crystals, a number of deviations were conspicuous when the
isolates were obtained from natural habitats;[46] these deviations are probably brought about by changes in the bacterial
environment, for example changes in iron concentration,
oxygen content, and temperature. As a simplification, the
crystal morphologies found in magnetotactic bacteria can be
classified into: 1) cubooctahedral, 2) pseudohexagonal, and
3) bullet-shaped (Figure 5). It should be emphasized here that
all the magnetite crystals found have the cubic face-centered
crystal lattice of magnetite, but species-specific crystal
morphologies.[4b, c] Idealized crystal morphologies of these
biogenic crystals are shown in Figure 6. In addition, the
morphologies found for greigite (Fe3S4), the magnetic sulfur
analogue of magnetite, is also shown.[4b, c]
The unexpected and unusual features of these biogenic
magnetite crystals is not only a narrow size distribution, but
above all, a diameter range of 40±120 nm, which thus allocates
them the highest magnetic moment. This diameter range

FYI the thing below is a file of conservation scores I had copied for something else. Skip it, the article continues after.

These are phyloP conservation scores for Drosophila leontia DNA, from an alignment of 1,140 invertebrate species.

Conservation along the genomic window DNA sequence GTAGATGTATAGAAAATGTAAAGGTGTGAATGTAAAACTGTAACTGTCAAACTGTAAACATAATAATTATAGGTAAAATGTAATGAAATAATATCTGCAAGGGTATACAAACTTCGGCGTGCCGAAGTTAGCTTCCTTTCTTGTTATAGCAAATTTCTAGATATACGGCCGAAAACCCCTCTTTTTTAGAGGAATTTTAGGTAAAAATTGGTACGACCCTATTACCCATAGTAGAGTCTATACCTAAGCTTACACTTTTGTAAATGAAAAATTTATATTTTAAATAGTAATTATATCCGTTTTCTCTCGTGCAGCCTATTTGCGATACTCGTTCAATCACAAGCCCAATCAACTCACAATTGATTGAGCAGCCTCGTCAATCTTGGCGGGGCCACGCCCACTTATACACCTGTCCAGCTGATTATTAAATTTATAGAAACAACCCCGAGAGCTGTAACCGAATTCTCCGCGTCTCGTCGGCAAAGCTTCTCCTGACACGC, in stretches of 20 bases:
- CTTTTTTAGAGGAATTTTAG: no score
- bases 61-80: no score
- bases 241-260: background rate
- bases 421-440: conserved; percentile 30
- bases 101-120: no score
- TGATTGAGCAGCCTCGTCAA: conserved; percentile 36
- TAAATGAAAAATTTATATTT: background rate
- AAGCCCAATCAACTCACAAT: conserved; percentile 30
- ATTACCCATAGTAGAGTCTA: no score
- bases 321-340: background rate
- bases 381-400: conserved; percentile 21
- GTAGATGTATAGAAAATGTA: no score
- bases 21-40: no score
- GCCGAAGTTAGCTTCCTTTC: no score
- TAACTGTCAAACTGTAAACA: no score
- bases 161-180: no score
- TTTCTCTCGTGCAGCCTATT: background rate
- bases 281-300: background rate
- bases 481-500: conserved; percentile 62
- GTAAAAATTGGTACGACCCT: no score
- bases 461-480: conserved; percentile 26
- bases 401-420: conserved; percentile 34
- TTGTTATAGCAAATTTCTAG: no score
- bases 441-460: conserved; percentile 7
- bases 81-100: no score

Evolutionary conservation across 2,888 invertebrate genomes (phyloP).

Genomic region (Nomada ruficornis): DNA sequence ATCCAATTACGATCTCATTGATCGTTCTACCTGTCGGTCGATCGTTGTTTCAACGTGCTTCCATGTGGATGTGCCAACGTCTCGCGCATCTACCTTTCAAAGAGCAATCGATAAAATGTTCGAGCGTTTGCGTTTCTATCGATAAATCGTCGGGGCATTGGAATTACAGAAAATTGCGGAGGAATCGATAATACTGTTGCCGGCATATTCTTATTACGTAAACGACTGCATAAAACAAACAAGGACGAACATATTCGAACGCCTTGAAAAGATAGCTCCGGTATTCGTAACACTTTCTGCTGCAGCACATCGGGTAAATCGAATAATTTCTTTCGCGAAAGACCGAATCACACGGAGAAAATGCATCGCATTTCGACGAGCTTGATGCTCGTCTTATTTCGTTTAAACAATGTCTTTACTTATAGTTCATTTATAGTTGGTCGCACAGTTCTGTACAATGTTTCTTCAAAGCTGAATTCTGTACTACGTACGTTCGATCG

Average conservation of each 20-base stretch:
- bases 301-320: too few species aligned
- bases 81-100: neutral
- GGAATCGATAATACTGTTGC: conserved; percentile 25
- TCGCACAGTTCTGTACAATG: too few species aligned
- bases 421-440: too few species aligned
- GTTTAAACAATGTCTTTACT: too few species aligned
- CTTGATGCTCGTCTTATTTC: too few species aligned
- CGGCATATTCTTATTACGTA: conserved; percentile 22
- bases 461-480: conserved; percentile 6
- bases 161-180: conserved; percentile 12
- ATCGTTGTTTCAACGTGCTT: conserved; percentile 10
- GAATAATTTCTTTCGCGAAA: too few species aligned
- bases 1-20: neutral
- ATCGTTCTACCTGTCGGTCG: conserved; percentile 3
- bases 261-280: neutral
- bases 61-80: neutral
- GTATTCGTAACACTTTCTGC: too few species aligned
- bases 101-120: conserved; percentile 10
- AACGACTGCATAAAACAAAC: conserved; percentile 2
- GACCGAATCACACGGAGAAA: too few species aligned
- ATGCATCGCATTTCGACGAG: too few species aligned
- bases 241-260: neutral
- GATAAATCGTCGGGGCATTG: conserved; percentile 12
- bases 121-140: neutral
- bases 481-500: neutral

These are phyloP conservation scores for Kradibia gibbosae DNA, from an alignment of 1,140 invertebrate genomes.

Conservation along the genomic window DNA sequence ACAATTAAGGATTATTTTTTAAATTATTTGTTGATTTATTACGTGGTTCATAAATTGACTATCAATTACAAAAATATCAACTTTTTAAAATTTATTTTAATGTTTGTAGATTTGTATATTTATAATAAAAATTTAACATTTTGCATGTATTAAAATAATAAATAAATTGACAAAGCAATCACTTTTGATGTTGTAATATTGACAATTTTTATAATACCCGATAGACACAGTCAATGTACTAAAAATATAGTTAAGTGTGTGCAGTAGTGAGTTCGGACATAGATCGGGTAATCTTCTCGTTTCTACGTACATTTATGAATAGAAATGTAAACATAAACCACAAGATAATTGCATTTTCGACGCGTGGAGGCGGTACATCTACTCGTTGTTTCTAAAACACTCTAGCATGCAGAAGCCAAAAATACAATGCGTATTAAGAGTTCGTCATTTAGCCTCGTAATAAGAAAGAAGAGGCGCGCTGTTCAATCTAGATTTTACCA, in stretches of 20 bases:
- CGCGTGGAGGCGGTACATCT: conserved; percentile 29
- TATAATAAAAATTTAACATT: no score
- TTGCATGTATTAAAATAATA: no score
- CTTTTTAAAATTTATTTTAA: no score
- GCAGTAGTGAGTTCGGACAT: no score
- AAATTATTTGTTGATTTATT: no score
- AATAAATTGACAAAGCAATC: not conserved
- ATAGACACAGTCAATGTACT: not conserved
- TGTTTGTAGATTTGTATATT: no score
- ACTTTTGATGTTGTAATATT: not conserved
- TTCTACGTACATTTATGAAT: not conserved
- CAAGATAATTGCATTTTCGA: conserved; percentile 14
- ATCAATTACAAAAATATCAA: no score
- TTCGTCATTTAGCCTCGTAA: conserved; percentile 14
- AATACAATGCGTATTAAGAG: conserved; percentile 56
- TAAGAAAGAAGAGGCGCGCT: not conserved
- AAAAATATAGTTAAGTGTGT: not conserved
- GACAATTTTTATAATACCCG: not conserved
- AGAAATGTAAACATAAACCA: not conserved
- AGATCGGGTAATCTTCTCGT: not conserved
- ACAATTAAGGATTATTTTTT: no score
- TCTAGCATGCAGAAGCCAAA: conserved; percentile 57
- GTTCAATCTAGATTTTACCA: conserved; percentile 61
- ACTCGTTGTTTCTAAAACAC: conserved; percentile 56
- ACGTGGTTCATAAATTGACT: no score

corresponds to magnetite crystals with a single magnetic
domain.[47] Since magnetite crystals from inorganic synthesis
offer neither a similarly narrow size distribution (and thus
also no such uniform magnetic properties) nor such a variety
Angew. Chem. Int. Ed. 2003, 42, 614 ± 641
of crystal morphologies, the formation of these biogenic
magnetite and greigite crystals is probably under strict
biological control. Research into this control has not yet
been reported.
Figure 5. Crystal morphologies and intracellular organization of magnetosomes from magnetotactic bacteria: A) cubooctahedral; b) bulletshaped; c±d) pseudohexagonal. The magnetosomes are arranged in
one (C) or more (D) chains. The lengths of the bars represents
100 nm.
619
Reviews
E. B‰uerlein
Figure 6. Idealized crystal morphologies of magnetite (Fe3O4) and greigite (Fe3S4)
derived from high-resolution TEM investigations on magnetosomes from magnetotactic bacteria. Top row: variations of pseudohexagonal prisms; bottom row
(from left to right): cubooctahedra, which occurs with magnetite and greigite in
magnetosomes; elongated cube with angular truncated corners, which was found
only in magnetosomes with greigite; elongated cubooctahedra present in a few
magnetosomes with magnetite. (Modified from Devouard et al.[4c] with kind permission of R. B. Frankel).
3.3. The Magnetosome: a Phospolipid Vesicle for the Production
of Species-Specific Magnetite Crystals.
3.3.1. The Magnetosome Membrane
In their pioneering work, Blakemore, Frankel, and coworkers were not only successful in the isolation[36a] and